Grade 3

Sailing to the Stars

Hop aboard a ship and sail to another galaxy? It may one day be possible in a spaceship powered by solar sails.

To travel into deep space, we'll need to go far and fast. Fuel-powered rockets have taken us to the Moon and may take us to Mars, but there are two problems with fuel: it's heavy, which slows the spacecraft, and it runs out.

Enter solar sails. Thin as notebook paper and one-third of a mile wide, these mirrorlike panels capture the Sun's rays. Like raindrops hitting a leaf, particles of light hit the sails, pushing the spacecraft forward.

The force of light is gentle, giving solar sails a slow start. However, unlike rockets, which coast after a quick blast of fuel, solar sails are constantly pushed by particles of light. Over time, solar sails will zip faster than any rocket, traveling 3,000 miles—the distance from New York to Los Angeles—in under a minute. That's 10 times faster than the space shuttle. Beyond Jupiter, where the Sun's rays weaken, solar sails could be powered by microwave or laser beams from other spacecraft.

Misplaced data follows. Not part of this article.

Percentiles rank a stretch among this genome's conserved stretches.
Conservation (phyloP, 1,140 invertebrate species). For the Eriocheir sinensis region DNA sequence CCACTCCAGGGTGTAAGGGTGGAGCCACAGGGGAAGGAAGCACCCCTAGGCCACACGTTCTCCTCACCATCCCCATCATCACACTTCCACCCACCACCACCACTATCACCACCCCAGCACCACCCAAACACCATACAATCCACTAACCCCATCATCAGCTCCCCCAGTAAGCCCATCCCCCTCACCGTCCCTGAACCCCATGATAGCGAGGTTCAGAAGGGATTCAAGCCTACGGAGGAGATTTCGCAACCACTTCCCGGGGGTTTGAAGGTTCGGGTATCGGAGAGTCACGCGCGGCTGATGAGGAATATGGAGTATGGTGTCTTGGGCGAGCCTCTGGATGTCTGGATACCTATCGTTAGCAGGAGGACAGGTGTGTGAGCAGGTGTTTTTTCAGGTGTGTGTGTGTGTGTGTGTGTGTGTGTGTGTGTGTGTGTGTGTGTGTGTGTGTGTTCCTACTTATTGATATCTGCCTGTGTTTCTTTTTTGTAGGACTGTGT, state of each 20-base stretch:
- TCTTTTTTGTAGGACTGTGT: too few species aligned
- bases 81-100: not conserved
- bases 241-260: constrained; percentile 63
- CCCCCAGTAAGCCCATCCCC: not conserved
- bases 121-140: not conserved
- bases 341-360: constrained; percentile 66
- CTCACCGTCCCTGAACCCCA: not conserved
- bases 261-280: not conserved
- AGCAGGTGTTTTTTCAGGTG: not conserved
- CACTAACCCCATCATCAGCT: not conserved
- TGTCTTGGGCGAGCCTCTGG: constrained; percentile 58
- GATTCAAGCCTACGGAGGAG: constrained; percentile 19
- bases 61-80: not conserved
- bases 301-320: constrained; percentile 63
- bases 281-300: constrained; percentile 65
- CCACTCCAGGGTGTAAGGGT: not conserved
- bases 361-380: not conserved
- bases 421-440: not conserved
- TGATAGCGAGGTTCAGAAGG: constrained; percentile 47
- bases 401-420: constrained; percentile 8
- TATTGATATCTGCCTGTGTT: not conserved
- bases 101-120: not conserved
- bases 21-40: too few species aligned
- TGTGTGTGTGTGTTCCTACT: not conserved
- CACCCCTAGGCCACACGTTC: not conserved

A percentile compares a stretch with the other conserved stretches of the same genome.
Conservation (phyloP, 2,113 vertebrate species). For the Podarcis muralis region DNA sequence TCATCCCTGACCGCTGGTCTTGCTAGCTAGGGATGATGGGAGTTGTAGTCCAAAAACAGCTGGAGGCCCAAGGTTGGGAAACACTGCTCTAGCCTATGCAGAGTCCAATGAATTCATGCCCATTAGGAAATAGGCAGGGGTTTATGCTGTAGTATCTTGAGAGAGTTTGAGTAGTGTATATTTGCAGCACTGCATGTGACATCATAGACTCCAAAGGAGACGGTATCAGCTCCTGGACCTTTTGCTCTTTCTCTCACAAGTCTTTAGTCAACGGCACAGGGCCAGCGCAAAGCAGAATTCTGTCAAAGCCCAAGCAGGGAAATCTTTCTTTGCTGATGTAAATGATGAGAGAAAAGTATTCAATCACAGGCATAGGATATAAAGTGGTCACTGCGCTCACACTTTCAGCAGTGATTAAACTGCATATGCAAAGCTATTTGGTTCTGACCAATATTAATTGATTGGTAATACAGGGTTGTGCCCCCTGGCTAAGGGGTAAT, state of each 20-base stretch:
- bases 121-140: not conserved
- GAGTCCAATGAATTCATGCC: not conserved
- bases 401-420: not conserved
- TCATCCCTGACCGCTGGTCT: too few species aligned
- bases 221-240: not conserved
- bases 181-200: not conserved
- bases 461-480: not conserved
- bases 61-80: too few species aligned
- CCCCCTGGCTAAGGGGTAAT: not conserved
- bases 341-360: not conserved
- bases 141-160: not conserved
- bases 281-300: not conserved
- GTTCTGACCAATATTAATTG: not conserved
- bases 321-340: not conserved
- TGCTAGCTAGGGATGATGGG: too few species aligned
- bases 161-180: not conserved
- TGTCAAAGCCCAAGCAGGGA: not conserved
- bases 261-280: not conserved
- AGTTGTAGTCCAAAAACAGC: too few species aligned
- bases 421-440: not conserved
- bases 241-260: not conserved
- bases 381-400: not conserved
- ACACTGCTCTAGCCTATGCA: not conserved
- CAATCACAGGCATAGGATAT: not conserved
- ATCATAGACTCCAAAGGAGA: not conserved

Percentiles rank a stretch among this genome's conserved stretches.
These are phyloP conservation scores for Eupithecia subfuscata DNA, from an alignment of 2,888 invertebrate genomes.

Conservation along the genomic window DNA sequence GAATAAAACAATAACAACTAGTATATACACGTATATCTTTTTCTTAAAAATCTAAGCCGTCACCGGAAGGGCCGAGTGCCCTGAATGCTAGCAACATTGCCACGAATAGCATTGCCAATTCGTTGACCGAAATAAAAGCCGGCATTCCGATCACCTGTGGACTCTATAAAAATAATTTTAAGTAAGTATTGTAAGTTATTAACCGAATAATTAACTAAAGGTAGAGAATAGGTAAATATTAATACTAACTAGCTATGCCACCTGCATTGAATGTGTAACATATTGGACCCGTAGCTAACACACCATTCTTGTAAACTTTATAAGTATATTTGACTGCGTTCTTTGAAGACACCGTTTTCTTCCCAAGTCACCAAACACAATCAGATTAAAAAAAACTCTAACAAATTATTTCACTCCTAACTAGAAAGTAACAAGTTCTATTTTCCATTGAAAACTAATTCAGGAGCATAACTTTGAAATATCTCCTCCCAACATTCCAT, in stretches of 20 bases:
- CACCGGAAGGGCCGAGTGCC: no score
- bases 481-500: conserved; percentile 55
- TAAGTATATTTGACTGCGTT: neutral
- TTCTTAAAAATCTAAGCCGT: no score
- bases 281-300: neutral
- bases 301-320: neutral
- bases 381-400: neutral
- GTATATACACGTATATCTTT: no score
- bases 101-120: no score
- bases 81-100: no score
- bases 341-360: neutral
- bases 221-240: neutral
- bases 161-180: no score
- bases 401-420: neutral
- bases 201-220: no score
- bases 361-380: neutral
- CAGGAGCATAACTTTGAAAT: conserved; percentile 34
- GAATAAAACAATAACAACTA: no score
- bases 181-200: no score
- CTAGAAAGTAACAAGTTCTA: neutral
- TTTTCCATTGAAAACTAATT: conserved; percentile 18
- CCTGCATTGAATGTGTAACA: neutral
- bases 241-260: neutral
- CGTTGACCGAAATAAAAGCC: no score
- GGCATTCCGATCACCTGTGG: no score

This fall, a test spacecraft powered by small solar sails will begin orbiting our planet. Around 2010, a solar-powered craft called the Interstellar Probe is scheduled to launch, the first mission planned beyond our solar system! And apart from science, some companies have shown a commercial interest in solar sails. One already plans to send customers' photos, messages, and DNA into interstellar space—for just $50. So get those “Dear Alien” letters ready.


Between or among the stars.
An energy wave that is shorter than a radio wave and longer than a light wave. Microwaves are used in radar and in microwave ovens.

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  1. What are some of the problems with using a rocket for a long space mission?
  2. Do you think a solar sail be a good spacecraft for astronauts to use? Why or why not?
  3. If you could put a note onto a solar sail spacecraft, what would you write in your note?